Johnny Logan, a lifelong resident of Charlotte, Michigan, started his racing career in 1948. A few short weeks after seeing his first jalopy race, he was competing in this popular form of racing. Success came quickly for Logan and he was soon recognized as a hot shoe at the various tracks throughout the state.
Logan’s natural ability at the wheel took him to the top of the sport as the jalopies evolved into modifieds and then into super modifieds. During this golden era of Michigan racing, John was competing five nights a week and, as always, holding down a full-time job as a tool and die maker.
As they super modifieds were refined into the thoroughbred racers that they were, most of the drivers and cars specialized in either dirt or pavement. Logan was, and remains one of a handful of racers at home on both surfaces and won many races on each type of track.
By the early sixties and through the mid-70’s John was one of a number of Michigan drivers to “invade” the New York and eastern seaboard’s super modified racing scene. These Michigan racers so influenced and dominated the eastern racing that Logan was stretching his racing weekend as far east as Connecticut to race a 3-day circuit and return to work Monday morning.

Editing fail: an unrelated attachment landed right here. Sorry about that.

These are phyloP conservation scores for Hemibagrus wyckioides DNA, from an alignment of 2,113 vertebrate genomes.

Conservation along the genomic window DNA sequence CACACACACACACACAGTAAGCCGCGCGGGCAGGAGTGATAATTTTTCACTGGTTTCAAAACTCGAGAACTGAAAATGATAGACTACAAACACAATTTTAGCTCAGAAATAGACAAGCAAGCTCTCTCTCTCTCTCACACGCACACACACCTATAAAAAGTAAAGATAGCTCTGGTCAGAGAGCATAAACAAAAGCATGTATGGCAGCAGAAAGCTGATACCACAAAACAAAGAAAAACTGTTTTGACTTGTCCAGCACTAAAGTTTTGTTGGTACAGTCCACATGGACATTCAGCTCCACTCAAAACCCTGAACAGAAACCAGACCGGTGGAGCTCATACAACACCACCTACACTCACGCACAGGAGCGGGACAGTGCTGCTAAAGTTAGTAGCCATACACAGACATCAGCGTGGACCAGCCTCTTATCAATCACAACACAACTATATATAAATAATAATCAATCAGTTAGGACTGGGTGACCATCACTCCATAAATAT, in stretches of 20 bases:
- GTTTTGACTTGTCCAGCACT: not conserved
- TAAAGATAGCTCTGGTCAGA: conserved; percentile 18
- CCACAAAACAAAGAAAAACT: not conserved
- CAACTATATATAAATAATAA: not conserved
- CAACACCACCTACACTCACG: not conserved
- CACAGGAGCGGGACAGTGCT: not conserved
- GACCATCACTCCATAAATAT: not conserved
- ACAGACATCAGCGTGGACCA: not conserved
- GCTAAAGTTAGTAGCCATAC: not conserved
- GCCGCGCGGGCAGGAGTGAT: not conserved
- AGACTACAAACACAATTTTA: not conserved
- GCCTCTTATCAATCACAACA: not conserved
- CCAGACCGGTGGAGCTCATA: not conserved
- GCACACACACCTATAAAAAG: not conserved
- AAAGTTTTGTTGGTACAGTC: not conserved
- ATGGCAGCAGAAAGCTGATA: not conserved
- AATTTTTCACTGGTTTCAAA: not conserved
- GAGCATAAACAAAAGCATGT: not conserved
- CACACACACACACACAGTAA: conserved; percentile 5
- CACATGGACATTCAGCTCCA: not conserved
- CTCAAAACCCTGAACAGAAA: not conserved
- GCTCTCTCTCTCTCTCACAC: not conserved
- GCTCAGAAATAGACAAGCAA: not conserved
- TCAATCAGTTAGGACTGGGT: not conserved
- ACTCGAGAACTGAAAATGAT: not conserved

Johnny Logan has raced super modifieds, sprinters, midgets and stock cars from Daytona Beach on the sand, north to Canada, and from the East Coast to Arizona. He is known as the toughest of competitors and a man of his word who gives a helping hand when it is needed most.
John is one of an elite few racers to compete in a sprint car race on a super speedway: In 1964 John was initially declared the winner of an IMCA race held at the Atlanta International Raceway. At a later time IMCA took this away in a very controversial decision.
Logan has driven for most of the top open wheel car owners in this and other states and a list of those owners reads like a who’s who in racing roll call.
Logan has spent most of his career traveling to the better-paying races, wherever they might be, and he usually wasn’t a points type racer. In the late ’70’s, however, he did concentrate on the Sandusky super modified class and dominated the action at this track for several years in an upright sprint car, while the track’s established car was the radical offset roadster.
In racing’s inner circles, when the talk turns to racing as racing should be, the name of “Logan” is invariably brought up as one of the ones “the best are judged by”.
As much as Logan loved racing, he has always placed his family and job first. He lives in a home he built within a few miles of where he was raised. Although his home contains over a hundred trophies he has won, he considers the friends he’s made racing more important and would rather talk of other racers than of his own considerable achievements.
Johnny Logan died at the age of 79 on September 8, 2008.